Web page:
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The use of deadly force against a man allegedly shooting at officers in the May 18 incident was appropriate a Florida Department of Law Enforcement (FDLE) report states.

Released last week, the report is the culmination of an investigation into actions of High Springs Police Sergeant Charles Harper who responded to a distress call at High Springs Community School earlier this year.

Harper discharged his weapon after an armed 63-year-old Robert Nodine fired several shots from a handgun, police say.  Nodine was ultimately taken down by gunfire from law enforcement officers.

The reported concluded that the actions of Harper “constituted a lawful use of deadly force in legitimate self-defense of others.”

An internal investigation by the High Springs Police Department (HSPD) also cleared Harper of any wrongdoing in the incident.

In a letter to Harper, HSPD Chief James Troiano wrote, “Your actions on that day demonstrated to me heroism and valour beyond the normal call of duty as you risked your life to stop the actions of a man determined to cause harm to himself and others.  Let the record reflect, not only did this man arm himself with a loaded revolver, he fired four rounds at you, two of which struck the tree you were using for cover.”

He also wrote to Harper, “You are truly a hero and a shining example for all serving in our law enforcement profession.”

Responding to the school on May 18 when a 9-1-1 call was made around 12:51 p.m. were both Alachua County Sheriff’s Office (ACSO) deputies and HSPD officers.

Police say Nodine became irate while at the school, and while being escorted off the campus the grandfather was reportedly able to arm himself.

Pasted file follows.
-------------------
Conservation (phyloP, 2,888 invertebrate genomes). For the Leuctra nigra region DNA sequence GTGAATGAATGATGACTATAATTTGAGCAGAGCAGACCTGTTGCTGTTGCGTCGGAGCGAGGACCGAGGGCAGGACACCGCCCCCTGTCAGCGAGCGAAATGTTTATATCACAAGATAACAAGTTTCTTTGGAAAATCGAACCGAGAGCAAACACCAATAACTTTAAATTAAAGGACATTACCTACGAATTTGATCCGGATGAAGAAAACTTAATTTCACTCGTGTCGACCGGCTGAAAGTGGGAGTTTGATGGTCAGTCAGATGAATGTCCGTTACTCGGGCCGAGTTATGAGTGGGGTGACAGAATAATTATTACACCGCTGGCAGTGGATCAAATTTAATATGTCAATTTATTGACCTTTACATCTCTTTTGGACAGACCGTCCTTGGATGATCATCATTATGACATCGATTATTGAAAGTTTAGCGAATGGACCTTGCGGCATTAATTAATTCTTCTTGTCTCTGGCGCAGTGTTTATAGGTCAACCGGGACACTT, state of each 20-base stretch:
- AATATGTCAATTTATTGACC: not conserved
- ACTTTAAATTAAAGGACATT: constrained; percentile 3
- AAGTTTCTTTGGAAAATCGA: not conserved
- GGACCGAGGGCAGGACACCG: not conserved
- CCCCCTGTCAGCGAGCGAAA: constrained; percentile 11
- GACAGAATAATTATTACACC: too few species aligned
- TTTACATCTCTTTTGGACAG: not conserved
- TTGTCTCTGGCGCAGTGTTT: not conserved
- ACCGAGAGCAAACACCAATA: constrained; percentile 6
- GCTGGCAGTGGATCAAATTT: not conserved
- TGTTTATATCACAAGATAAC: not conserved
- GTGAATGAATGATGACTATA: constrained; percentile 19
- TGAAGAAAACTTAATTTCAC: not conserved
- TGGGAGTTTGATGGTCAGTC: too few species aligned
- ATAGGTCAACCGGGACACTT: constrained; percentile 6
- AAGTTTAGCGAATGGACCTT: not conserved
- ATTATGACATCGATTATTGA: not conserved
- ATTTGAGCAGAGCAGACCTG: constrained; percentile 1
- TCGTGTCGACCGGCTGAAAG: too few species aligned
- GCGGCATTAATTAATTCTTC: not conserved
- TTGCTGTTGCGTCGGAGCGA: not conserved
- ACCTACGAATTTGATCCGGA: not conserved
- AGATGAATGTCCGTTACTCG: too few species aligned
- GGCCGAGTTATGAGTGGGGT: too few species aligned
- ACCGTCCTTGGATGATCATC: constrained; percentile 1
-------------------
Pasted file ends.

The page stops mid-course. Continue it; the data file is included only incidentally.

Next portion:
Nodine challenged a deputy and a police officer, according to reports.  The incident escalated and police opened fire on Nodine who was the only person injured in the exchange of fire.

The shooting occurred in a breezeway into the elementary school office.  Meanwhile, the school was in lockdown for much of that afternoon as deputies restricted access to and from school grounds.

Most of the school’s children had already been released because of an abbreviated Wednesday schedule.  But some 170 students remained on campus for after-school activities when the shooting occurred.

Harper was placed on administrative leave, but returned to work in the week following the incident.

Nodine was initially taken to an area hospital for treatment, but was later booked into the Alachua County Jail.

He remains in jail on a $700,000 bond and is facing five felonies including attempted homicide, possession and firing of a weapon on school property and trespassing.

He entered a plea of not guilty on Aug. 9 and is awaiting trial.

Troiano said Harper and Deputy Brian Phillips are to be formally honored at an upcoming High Springs City Commission meeting.

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Local police will be participating in a drug deal Saturday in a statewide initiative to take unused or expired drugs off of the streets.